The Roth IRA Deadline
What is the Roth IRA deadline?
If you still haven't made your maximum contribution for the year, you need to know the deadline for making a Roth IRA contribution.
Because once you miss your contribution window, it's gone forever.
That's right... Forever.
While it's true that if you miss the deadline, you're free to make another contribution for the following tax year, you never get another opportunity to make a contribution for a missed tax year.
For instance, let's say you're eligible to contribute a maximum of $5,000 per year to your Roth IRA.
Under the rules, you can't contribute $3,000 in 2011 and $7,000 in 2012.
If all you manage to contribute in 2011 is $3,000, then the maximum you can contribute in 2012 is still only $5,000. You don't build up a contribution credit from one year to the next.
So if you fail to make the Roth IRA deadline and to contribute the maximum amount for any given year, you lose that opportunity permanently. You don't get to go back and make up for lost time.
Add that to the fact that the more funds you contribute, the more funds you have growing tax-free in preparation for retirement, and...
Do you see now why it's so important to know the Roth IRA deadline for making a contribution?
A Roth IRA Tax Year
Your maximum annual Roth IRA contribution applies to a specific tax year and not just any rolling 12-month period.
So what constitutes a Roth IRA tax year?
It's essentially the same as a regular calendar year.
The tax year runs from January 1st to December 31st of the calendar year.
What does this mean?
It means your Modified Adjusted Gross Income (MAGI), meaning your compensation income for that calendar year, forms the basis for your Roth IRA contributions. And any contributions you make to your Roth IRA out of that income go to fund your Roth IRA for that particular tax year.
Find that confusing?
Let's look at an example...
Let's say you earn $50,000 in compensation income between January 1, 2012 and December 31, 2012. Your maximum annual Roth IRA contribution is $5,000. So if you contribute $5,000 of that $50,000 to your Roth IRA, your contribution counts for the 2012 tax year.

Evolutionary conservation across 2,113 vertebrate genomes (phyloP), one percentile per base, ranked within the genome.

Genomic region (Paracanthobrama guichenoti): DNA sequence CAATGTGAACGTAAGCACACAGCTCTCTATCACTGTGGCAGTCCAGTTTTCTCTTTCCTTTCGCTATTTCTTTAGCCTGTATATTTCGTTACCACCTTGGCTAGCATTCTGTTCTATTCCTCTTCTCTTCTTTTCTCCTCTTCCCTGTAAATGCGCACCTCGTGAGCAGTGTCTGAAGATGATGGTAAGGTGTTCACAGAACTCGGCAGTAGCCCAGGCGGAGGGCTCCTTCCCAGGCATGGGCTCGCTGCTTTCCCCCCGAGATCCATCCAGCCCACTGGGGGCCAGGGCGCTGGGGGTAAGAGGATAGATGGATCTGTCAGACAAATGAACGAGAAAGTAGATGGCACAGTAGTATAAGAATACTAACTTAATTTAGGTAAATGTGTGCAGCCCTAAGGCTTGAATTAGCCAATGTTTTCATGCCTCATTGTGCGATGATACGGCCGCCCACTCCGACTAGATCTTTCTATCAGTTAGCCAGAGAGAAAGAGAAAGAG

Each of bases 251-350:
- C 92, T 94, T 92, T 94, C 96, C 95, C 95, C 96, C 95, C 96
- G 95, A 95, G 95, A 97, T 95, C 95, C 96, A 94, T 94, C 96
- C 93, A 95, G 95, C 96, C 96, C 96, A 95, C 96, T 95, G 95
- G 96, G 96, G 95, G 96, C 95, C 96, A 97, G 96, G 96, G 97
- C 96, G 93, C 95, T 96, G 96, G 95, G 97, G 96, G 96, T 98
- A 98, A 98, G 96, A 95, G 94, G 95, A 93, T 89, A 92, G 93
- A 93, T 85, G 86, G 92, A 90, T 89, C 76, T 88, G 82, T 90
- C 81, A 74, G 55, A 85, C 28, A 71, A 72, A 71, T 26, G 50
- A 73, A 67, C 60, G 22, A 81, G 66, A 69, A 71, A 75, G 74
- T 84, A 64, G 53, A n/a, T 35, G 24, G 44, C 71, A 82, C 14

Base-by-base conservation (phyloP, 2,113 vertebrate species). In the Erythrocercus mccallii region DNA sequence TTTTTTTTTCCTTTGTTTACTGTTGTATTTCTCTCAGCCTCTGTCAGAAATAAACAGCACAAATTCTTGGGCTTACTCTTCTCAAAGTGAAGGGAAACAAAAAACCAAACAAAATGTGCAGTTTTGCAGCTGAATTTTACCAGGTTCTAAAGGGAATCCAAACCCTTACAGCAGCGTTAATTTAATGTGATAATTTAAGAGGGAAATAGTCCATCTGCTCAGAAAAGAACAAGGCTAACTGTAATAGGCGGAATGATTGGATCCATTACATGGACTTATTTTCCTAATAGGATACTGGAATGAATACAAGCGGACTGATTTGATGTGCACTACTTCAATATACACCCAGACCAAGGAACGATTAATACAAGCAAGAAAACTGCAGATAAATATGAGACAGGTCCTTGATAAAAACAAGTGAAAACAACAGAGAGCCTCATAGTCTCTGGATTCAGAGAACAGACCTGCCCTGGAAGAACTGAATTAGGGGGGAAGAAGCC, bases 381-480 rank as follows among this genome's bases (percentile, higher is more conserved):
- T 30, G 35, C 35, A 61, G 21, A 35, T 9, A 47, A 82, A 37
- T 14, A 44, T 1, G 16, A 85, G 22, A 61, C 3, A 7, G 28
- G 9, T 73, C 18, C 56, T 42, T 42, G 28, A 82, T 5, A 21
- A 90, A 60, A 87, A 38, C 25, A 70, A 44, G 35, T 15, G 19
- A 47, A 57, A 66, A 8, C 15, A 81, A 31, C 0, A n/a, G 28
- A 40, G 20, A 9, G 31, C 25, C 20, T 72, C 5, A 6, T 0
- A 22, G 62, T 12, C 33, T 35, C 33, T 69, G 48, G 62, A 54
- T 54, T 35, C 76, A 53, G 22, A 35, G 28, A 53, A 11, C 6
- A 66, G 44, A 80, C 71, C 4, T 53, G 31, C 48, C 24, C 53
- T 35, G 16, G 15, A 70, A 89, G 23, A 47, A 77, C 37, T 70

It's really that simple!
So does that mean any Roth IRA contributions you make in 2012 count toward the 2012 tax year?
In some cases, you can make a Roth IRA contribution in calendar year following the tax year for which the contribution counts.
So the Roth IRA deadline is NOT December 31st of the calendar year.
Just keep reading, and you'll learn all the rules and important dates...
When You Can Make a Roth IRA Contribution
Under IRS rules, you can NOT make a Roth IRA contribution for a given tax year until January 2 of the tax year in question. That's the first day you can make a legal Roth IRA contribution.
But don't worry... It's highly unlikely you'll accidentally make an early Roth IRA contribution.
Most brokerage firms, banks, and other Roth IRA custodians don't allow contributions until January 2 by default. So it's unlikely they'll let you fund your account prior to that date.
Do all these dates sound confusing?
They don't have to be.
Here's what they really mean...
If it's December 31, 2010, you can't make a Roth IRA contribution for the tax year 2011. After all, you can only fund a Roth IRA with earned income, and how can you have earned income for the year 2011 when it's still 2010?
On the flip slide, assuming you make $50,000 per year and are eligible to contribute up to $5,000 per year, you're free to make a $5,000 Roth IRA contribution toward the current tax year on January 2 of that tax year... Even though it's highly unlikely you earned $5,000 in two days.
Regardless, the key fact to remember is you can NOT make a Roth IRA contribution prior to January 2 of the tax year in which you're making your contribution. You must wait until at least that day...
So if January 2 is the starting point for making a Roth IRA contribution, it begs the question...
What day is the deadline for making a Roth IRA contribution?
Roth IRA Deadline
The Roth IRA deadline is April 15th of the tax year following the tax year in which you want to make a contribution.
So essentially, for any given tax year, you have a 15 ½ month window to max out your Roth IRA. If you fail to meet the Roth IRA contribution deadline, the window for that tax year closes forever.
Need an example?
Let's say you're eligible to make a maximum annual Roth IRA contribution of $5,000. In the actual year 2014, you make $4,000 in contributions for the 2014 tax year. Under the rules, you can still contribute an additional $1,000 before reaching your maximum contribution limit...
So can you contribute that extra $1,000 for the 2014 tax year on February 20th, 2015?
In fact, you have until April 15th, 2015 to make any Roth IRA contributions for the 2014 tax year.
So all you have to remember is...
The Roth IRA deadline is April 15th of the calendar year following the tax year of your contribution.
You can make a Roth IRA contribution anytime between January 2nd of the tax year in which you wish to make your contribution and April 15th of the calendar year following the tax year in which you wish to contribute.
As a result, the effective Roth IRA contribution deadline is April 15th of the following year.
Essentially, this means you have until April 15th of any calendar year to make a Roth IRA contribution for the previous calendar year.
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